A high level of spirituality is associated with better health outcomes, according to research from the Harvard T.H. Chan School of Public Health and Brigham and Women’s Hospital.

Scientists report that spirituality helps in reference to both severe illness and overall health. In light of their findings, the authors posit spirituality should be incorporated into various healthcare settings.

What exactly does “spirituality” mean in this research?  Per the International Consensus Conference on Spiritual Care in Health Carespirituality is “the way individuals seek ultimate meaning, purpose, connection, value, or transcendence.” While it may encompass organized religion for many, it can also refer to many other ways of “finding ultimate meaning.” Examples include forming connections with nature, community, or family.

“This study represents the most rigorous and comprehensive systematic analysis of the modern-day literature regarding health and spirituality to date,” says lead study author Tracy Balboni, senior physician at the Dana-Farber/Brigham and Women’s Cancer Center and professor of radiation oncology at Harvard Medical School, in a statement.

She continued,  “Our findings indicate that attention to spirituality in serious illness and in health should be a vital part of future whole person-centered care, and the results should stimulate more national discussion and progress on how spirituality can be incorporated into this type of value-sensitive care.”

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“Spirituality is important to many patients as they think about their health,” adds Tyler VanderWeele, the John L. Loeb and Frances Lehman Loeb Professor of Epidemiology in the Departments of Epidemiology and Biostatistics at Harvard Chan School. “Focusing on spirituality in health care means caring for the whole person, not just their disease.”

To research this nuanced topic, study authors systematically identified and subsequently analyzed all available high-quality evidence of spirituality in connection with serious illness and health published between January 2000-April 2022. Across 8,946 articles focusing on serious illness, 371 met the researchers’ criteria. Meanwhile, another 215 articles (out of 6.485) focusing on health outcomes also met the criteria for inclusion.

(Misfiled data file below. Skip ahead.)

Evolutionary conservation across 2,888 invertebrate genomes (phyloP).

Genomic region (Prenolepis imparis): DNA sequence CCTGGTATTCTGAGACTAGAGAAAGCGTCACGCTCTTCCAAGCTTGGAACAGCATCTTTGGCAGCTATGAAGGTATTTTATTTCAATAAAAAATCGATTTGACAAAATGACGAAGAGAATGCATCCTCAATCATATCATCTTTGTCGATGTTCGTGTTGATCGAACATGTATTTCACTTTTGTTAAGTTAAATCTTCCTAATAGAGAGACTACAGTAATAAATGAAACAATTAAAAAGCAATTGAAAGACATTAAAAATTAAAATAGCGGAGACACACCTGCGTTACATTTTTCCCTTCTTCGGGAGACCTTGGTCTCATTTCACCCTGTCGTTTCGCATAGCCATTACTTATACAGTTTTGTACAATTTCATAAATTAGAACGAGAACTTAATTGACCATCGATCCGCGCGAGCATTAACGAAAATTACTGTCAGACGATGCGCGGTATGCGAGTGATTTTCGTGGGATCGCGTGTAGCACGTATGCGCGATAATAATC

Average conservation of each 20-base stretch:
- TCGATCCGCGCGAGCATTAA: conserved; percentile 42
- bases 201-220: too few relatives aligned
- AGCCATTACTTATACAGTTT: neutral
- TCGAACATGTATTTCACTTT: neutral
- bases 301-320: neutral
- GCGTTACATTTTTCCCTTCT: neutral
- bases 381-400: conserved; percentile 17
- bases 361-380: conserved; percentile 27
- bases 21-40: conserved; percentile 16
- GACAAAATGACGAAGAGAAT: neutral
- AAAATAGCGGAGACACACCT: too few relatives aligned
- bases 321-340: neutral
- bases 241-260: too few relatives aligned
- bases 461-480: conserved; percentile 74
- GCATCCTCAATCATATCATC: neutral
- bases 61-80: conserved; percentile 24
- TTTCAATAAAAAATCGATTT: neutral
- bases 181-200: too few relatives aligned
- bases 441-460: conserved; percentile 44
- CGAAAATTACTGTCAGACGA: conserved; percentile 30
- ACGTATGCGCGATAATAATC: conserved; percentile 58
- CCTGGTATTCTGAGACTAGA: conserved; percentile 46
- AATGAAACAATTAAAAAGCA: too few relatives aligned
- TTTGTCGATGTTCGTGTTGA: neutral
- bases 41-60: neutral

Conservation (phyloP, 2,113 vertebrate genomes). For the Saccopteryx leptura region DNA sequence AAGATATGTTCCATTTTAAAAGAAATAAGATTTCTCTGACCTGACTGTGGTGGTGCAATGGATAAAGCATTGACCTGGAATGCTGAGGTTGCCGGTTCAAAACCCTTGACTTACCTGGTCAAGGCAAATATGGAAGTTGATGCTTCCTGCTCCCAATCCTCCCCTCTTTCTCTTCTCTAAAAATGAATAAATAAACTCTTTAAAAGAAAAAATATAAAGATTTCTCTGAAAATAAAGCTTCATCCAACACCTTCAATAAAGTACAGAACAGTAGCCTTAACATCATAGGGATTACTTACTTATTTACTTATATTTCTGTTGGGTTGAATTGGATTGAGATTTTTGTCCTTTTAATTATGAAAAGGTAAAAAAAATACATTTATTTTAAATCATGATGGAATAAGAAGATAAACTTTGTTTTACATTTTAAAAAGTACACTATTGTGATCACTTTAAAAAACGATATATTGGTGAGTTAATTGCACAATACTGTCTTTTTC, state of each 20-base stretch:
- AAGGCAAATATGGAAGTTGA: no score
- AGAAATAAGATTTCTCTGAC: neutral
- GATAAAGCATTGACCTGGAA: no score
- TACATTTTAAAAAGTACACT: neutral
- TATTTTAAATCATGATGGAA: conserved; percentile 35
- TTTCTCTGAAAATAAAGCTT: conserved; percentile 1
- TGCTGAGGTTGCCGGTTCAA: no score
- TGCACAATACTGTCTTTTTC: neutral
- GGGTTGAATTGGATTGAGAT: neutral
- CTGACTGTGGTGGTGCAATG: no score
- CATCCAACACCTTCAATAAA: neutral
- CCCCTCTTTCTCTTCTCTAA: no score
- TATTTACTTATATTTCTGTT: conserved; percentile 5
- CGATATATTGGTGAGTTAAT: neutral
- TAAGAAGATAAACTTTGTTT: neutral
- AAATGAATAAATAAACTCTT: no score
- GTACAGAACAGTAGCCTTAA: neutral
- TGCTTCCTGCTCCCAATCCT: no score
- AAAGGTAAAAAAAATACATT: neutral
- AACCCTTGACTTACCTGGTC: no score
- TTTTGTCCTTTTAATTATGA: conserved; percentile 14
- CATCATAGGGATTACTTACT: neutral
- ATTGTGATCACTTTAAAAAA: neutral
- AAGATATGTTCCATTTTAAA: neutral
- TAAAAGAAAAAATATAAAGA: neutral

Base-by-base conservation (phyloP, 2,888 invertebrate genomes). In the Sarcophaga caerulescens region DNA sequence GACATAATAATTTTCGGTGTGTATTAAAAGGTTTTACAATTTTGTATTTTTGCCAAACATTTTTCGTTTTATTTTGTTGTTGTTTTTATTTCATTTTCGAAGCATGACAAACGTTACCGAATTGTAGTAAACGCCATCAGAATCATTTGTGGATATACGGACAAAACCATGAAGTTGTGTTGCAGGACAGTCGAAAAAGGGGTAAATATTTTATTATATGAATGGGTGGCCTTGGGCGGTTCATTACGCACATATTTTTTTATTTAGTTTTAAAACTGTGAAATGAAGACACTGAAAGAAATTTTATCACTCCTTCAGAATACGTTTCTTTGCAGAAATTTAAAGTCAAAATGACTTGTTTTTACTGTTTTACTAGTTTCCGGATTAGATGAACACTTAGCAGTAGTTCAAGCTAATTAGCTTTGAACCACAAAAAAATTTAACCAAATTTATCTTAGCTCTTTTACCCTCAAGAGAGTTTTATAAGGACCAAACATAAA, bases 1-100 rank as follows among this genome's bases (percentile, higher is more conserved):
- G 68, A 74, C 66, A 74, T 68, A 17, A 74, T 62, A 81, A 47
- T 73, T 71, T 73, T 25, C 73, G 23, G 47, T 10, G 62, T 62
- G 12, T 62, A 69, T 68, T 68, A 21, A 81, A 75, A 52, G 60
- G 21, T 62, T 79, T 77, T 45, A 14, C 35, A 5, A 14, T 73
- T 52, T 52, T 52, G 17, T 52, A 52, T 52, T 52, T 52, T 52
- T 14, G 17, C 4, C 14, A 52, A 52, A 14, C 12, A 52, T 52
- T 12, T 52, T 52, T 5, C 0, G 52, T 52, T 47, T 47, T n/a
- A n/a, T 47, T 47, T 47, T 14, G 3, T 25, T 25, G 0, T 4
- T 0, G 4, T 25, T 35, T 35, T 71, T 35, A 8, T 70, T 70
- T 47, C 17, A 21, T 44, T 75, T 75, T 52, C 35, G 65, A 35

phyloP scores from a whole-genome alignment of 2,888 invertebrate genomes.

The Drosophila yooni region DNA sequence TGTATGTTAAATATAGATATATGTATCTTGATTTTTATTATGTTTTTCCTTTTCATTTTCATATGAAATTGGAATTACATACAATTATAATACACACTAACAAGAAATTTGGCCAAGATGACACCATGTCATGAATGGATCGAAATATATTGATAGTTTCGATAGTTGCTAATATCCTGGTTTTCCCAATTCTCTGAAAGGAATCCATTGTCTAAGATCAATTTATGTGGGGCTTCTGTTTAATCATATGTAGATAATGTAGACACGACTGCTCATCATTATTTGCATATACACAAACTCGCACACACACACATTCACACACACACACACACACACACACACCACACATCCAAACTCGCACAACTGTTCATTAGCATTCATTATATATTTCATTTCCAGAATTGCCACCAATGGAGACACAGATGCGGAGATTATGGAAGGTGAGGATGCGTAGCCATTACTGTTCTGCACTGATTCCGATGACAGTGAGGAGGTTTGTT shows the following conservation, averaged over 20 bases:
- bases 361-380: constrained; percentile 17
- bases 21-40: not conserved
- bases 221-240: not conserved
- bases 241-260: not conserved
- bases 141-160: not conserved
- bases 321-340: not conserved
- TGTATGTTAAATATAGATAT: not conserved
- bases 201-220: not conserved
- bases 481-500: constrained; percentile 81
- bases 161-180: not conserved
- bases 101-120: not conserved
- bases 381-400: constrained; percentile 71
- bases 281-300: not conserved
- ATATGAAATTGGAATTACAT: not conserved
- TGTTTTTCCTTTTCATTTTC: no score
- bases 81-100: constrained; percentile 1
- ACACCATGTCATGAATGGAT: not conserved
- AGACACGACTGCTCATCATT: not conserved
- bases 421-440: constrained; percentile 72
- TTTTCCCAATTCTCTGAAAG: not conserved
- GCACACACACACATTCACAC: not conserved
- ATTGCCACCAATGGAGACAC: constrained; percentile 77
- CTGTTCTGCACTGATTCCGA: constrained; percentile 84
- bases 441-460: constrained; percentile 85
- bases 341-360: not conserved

Next, a structured, multidisciplinary group of 27 experts called a Delphi panel came together to analyze the most substantial collective evidence extracted from those scientific articles. The board was comprised of various health care/medicine experts and spirituality. Members represented various spiritual/religious views such as Muslim, Catholic, Christian denominations, Hindu, atheist, and “spiritual but not religious.”

The panel concluded that for a generally healthy person, “spiritual community participation” (attending religious services, for example) is linked to a healthier life, greater longevity, better mental health, and less substance use. Moreover, for many people, spirituality influences key outcomes across illness scenarios, such as quality of life and medical care decisions. In response to these findings, study authors believe spirituality should be more universally accounted for across health care settings.

Doctors and clinicians should also be aware of how much a little bit of spirituality can help. Researchers say that asking about a patient’s spirituality can and should be a standard aspect of patient-centered, value-sensitive care. Information gathered from that conversation can then be used to inform other medical decision-making. For example, whether or not to contact a spiritual care specialist. Spiritual care specialists, such as a chaplain, are trained to provide clinical pastoral care to patients in need – regardless of their religious affiliation.

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